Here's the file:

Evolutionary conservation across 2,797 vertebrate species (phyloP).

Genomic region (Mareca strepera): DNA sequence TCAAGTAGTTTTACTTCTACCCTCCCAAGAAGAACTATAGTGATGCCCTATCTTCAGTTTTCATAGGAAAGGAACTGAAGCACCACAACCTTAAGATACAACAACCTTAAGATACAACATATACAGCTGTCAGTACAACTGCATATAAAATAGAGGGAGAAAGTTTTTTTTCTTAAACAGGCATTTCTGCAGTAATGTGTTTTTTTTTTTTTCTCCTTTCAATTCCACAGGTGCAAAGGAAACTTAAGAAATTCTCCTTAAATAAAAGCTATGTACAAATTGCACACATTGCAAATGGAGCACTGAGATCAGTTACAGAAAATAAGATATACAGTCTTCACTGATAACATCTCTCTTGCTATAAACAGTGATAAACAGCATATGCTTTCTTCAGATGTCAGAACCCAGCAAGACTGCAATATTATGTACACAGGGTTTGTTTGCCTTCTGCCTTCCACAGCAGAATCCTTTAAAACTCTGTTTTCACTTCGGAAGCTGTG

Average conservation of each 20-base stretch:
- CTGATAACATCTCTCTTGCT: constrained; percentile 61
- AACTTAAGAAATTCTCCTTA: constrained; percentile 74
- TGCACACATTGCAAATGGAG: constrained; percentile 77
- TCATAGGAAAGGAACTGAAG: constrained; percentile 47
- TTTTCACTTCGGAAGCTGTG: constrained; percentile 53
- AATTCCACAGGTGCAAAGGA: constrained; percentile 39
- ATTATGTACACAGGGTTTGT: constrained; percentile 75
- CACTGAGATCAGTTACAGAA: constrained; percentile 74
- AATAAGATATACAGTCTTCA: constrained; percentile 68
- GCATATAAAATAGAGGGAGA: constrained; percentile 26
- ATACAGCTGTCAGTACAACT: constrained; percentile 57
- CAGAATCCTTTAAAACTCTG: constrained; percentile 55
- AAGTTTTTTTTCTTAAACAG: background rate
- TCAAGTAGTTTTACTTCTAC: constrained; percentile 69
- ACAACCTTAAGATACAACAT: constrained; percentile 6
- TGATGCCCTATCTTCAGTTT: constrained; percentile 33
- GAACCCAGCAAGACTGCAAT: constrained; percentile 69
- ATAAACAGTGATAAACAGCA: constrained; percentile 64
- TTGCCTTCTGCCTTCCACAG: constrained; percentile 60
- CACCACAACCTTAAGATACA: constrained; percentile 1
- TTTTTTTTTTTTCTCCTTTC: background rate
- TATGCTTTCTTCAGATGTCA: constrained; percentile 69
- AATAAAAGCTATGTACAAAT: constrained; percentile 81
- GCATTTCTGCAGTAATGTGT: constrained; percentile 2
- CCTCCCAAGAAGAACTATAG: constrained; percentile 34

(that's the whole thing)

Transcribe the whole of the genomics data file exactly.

Evolutionary conservation across 2,797 vertebrate species (phyloP).

Genomic region (Mareca strepera): DNA sequence TCAAGTAGTTTTACTTCTACCCTCCCAAGAAGAACTATAGTGATGCCCTATCTTCAGTTTTCATAGGAAAGGAACTGAAGCACCACAACCTTAAGATACAACAACCTTAAGATACAACATATACAGCTGTCAGTACAACTGCATATAAAATAGAGGGAGAAAGTTTTTTTTCTTAAACAGGCATTTCTGCAGTAATGTGTTTTTTTTTTTTTCTCCTTTCAATTCCACAGGTGCAAAGGAAACTTAAGAAATTCTCCTTAAATAAAAGCTATGTACAAATTGCACACATTGCAAATGGAGCACTGAGATCAGTTACAGAAAATAAGATATACAGTCTTCACTGATAACATCTCTCTTGCTATAAACAGTGATAAACAGCATATGCTTTCTTCAGATGTCAGAACCCAGCAAGACTGCAATATTATGTACACAGGGTTTGTTTGCCTTCTGCCTTCCACAGCAGAATCCTTTAAAACTCTGTTTTCACTTCGGAAGCTGTG

Average conservation of each 20-base stretch:
- CTGATAACATCTCTCTTGCT: constrained; percentile 61
- AACTTAAGAAATTCTCCTTA: constrained; percentile 74
- TGCACACATTGCAAATGGAG: constrained; percentile 77
- TCATAGGAAAGGAACTGAAG: constrained; percentile 47
- TTTTCACTTCGGAAGCTGTG: constrained; percentile 53
- AATTCCACAGGTGCAAAGGA: constrained; percentile 39
- ATTATGTACACAGGGTTTGT: constrained; percentile 75
- CACTGAGATCAGTTACAGAA: constrained; percentile 74
- AATAAGATATACAGTCTTCA: constrained; percentile 68
- GCATATAAAATAGAGGGAGA: constrained; percentile 26
- ATACAGCTGTCAGTACAACT: constrained; percentile 57
- CAGAATCCTTTAAAACTCTG: constrained; percentile 55
- AAGTTTTTTTTCTTAAACAG: background rate
- TCAAGTAGTTTTACTTCTAC: constrained; percentile 69
- ACAACCTTAAGATACAACAT: constrained; percentile 6
- TGATGCCCTATCTTCAGTTT: constrained; percentile 33
- GAACCCAGCAAGACTGCAAT: constrained; percentile 69
- ATAAACAGTGATAAACAGCA: constrained; percentile 64
- TTGCCTTCTGCCTTCCACAG: constrained; percentile 60
- CACCACAACCTTAAGATACA: constrained; percentile 1
- TTTTTTTTTTTTCTCCTTTC: background rate
- TATGCTTTCTTCAGATGTCA: constrained; percentile 69
- AATAAAAGCTATGTACAAAT: constrained; percentile 81
- GCATTTCTGCAGTAATGTGT: constrained; percentile 2
- CCTCCCAAGAAGAACTATAG: constrained; percentile 34